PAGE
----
We aim to obtain exact sequences to calculate such groups. 7. and is exact if all objects are invertible. c. U (C)) which is exact up to kRep(C). a strictly coherent group-like category is equivalent to a group category. C) (zero in negative degrees). the map cC.C δn.5] yield a sequence of abelian monoids φ µ ω S(C) : 1 → H 1 (Γ. U (C)). H 0 (Γ. H 1 (Γ. Γ) := Kn (Rep(Γ. which is functorial in an appropriate sense.C H(C) : . but will be satisfied in important examples below. and establish an exact sequence [3. and K1 (C) with the group U (C). it is convenient here to recall the general construction of ‘twisting’ described in [3. and in particular some group categories. These conditions on a monoidal category are very restrictive. Let C be a monoidal category. s2 : C → D to be equivalent if. It is shown in [3.2] αn. we need to construct some stable Γ-graded monoidal categories. In particular. . §5] that if. EQUIVARIANT BRAUER GROUPS 59 We have [7] algebraic K-theory groups Kn (C) := Kn (Ker(C)). and define the equivariant algebraic K-groups to be Kn (C. The equivariant Brauer group which is our main interest is an equivariant K2 group (but of a 2-category: we return to this in §5). A more K-theoretic formulation of this was given in [7]. the formula θC (u) := eC ◦ (u∇1C ) ◦ e−1C defines an automorphism (of grade 1) of C. . elementary arguments [3. C) ∼ = kRep(C). e. and θC : U (C) → Aut C (C) is a homomorphism. If C is a Γ-graded group category. s2 = s1 ◦ θC (u). Moreover we have an isomorphism S(C) ∼ = H 1 (C). C) −→ H n−1 (Γ. §11]: we again omit details relating to compatibility with the equivalences a. The projective category (so-called because of the relation to projective rep- resentations) P C is defined as follows. before proceeding to explicit examples. We define a {±1}-graded category C ∗ by setting Ker C ∗ := C and . we can define cohomology groups H n (Γ. U (C)) and H 2 (Γ. If C is a precise monoidal category we say that C is group-like if every object and every morphism is invertible. U (C)). Given a stable Γ-graded monoidal category C. 4. Again. In order to use all this. U (C)) . k(C)) −→ H n+1 (Γ. We can identify K0 (C) with the ‘Grothendieck group’ of the monoid k(C). for some u ∈ U (C).C βn. Define two morphisms s1 . k(C)) ∼ = kRep(P C). If the objects of C form a group under the composition law ∇. C) ∼ = H 0 (Γ. However. c and e is equal to the corresponding identity. . which is an isomorphism if C is invertible. and D : C → C a morphism in MC such that there is a natural equivalence j : I → D ◦ D with Dj = jD. we call C a group category. C). we have isomorphisms H 0 (Γ. We will discuss it in more detail in §5. C)). for all C ∈ ob (C).C : C∇C → C∇C is the identity — we then say that C is strictly coherent — then C is equivalent to a precise category. where H 1 (C) denotes the part of H(C) between H 1 (Γ. For u ∈ U (C) and C ∈ ob (C). H n (Γ. Then P C has the same objects as C and its morphisms are the equivalence classes of those of C (equivalence respects the grade). A monoidal category is called precise if each of the natural equivalences a. A functor F : C → D induces a morphism S(F ) of sequences. . U (C)) −→ C C kRep(C) −→ C kRep(P C) −→ H 2 (Γ. U (C)) −→ H n (Γ. See also [5] for a reinterpretation of the groups H n (Γ.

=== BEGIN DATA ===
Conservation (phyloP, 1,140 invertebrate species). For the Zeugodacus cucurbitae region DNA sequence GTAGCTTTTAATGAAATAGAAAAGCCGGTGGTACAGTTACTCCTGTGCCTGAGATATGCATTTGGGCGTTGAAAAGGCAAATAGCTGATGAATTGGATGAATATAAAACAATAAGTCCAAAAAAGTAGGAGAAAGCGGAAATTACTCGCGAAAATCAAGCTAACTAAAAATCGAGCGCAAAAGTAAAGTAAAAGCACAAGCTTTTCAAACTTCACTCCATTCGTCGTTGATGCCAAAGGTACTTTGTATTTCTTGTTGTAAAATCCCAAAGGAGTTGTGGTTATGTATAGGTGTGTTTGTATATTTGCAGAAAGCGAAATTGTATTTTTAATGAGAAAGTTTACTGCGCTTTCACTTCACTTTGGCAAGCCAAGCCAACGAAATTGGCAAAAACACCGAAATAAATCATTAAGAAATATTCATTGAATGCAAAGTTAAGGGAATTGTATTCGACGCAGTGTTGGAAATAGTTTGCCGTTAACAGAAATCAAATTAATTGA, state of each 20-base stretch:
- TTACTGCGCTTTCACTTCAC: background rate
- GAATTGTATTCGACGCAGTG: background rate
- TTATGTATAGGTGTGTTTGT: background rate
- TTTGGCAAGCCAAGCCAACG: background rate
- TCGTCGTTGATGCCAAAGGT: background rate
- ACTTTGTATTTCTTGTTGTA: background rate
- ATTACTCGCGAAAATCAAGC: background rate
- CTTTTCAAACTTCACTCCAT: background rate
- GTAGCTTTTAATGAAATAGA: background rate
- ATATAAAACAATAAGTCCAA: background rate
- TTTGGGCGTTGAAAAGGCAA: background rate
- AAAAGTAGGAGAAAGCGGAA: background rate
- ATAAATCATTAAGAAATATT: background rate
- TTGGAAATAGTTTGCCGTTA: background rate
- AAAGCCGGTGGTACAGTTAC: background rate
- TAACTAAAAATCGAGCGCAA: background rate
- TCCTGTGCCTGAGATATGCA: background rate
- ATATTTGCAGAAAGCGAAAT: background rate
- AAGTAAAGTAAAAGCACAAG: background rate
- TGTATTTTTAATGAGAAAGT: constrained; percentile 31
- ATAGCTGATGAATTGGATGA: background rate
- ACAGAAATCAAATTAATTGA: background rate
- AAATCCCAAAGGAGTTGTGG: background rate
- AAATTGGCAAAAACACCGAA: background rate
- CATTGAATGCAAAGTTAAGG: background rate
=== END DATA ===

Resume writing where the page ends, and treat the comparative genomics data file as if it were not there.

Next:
Then Rep(E ModF ) is equivalent to the category of bimodules with Γ-action. so the action of Γ on E is given by an involution σ. Fix a group Γ and a homomorphism w : Γ → {±1}. f ∈ F . j) and (C 0 . If C is Γ-graded. for each P ∈ ob C. m ∈ M. we add an affix + to the notation to signify if (Γ. First suppose w trivial. From now on we fix a commutative ring R. D. If w(γ) = −1. The pair (Γ. w)-ring consists of a ring E and an action of Γ on the additive group such that (e1 e2 )γ = eγ1 eγ2 if w(γ) = +1 and eγ2 eγ1 if w(γ) = −1. w) is replaced by (Γ. finitely generated projective R-modules. γ) where φ : M → N is a morphism of additive groups with φ(emf ) = eγ φ(m)f γ for all e ∈ E. 1). Then ModR is a Γ-graded monoidal category. If G is a further Γ-ring there are functors ⊗F : (E ModF ) ×Γ (F ModG ) → E ModG . a morphism of grade γ from an E-F -bimodule M to an F -E-bimodule M 0 is a group homomorphism φ such that φ(emf ) = f γ φ(m)eγ for all e ∈ E. Define GenR to be the subcategory of ModR whose objects are the R-progenerators. WALL letting the morphisms of grade −1 from P to P 0 correspond to C-morphisms from DP to P 0 . f ∈ F. w) will be fixed throughout §2-§5. write ModR (= Z ModR ) for the category of R-modules. Composition with a morphism P 0 → P 00 of grade +1 is defined in the natural way. i. we can enhance a functor T : C → C 0 to T ∗ : C ∗ → C 0 ∗ provided we are given a natural transformation h : D0 ◦ T → T ◦ D such that.C. and will usually be omitted from the notation. Construction of categories of modules and algebras We use ‘ring’ to mean ring with identity element. However.e. given two triples (C. Similarly. HomF : (E Modop F ) ×Γ (G ModF ) → G ModE of Γ-graded monoidal categories. FRÖHLICH AND C. which we say is obtained from C by twisting. the same construction works to give a Γ × {±1}-graded monoidal category C ∗ . the composite with f : P → P 0 or with f : DP → P 0 is defined by g ◦ Df or by g ◦ Df ◦ jP respectively. R) of objects and inverse duals f ∗ for morphisms gives an . A (Γ. 2. first observe that taking duals M ∗ = HomR (M. If Γ is a group. the category E ModF of E-F -bimodules is enhanced to a Γ- graded category by defining a morphism M → N of grade γ to be a pair (φ. and consider only R-modules (and algebras) such that the left and right actions of R agree.60 A. A case of particular interest for the application to quadratic forms is when w is an isomorphism. and whose morphisms are the invertible ones of all grades. we may restrict to the morphisms whose grades belong to Γw to obtain a Γw -graded monoidal category. if g : DP 0 → P 00 defines a morphism in C ∗ of grade −1. This is a stable Γ-graded monoidal category. a Γ-ring consists of a ring E together with an action of Γ by ring automorphisms. Now if w : Γ → {±1} is a homomorphism. D0 . where — as throughout §2-§4 — we take tensor product ⊗ as the operator ∇. with graph Γw ⊂ Γ × {±1}. This composition is associative since Dj = jD. If E and F are Γ-rings. T jA = hDA ◦ D0 hA ◦ jT A. faithful. m ∈ M . To deal with the case when w is non-trivial.T. j 0 ) satisfying the conditions.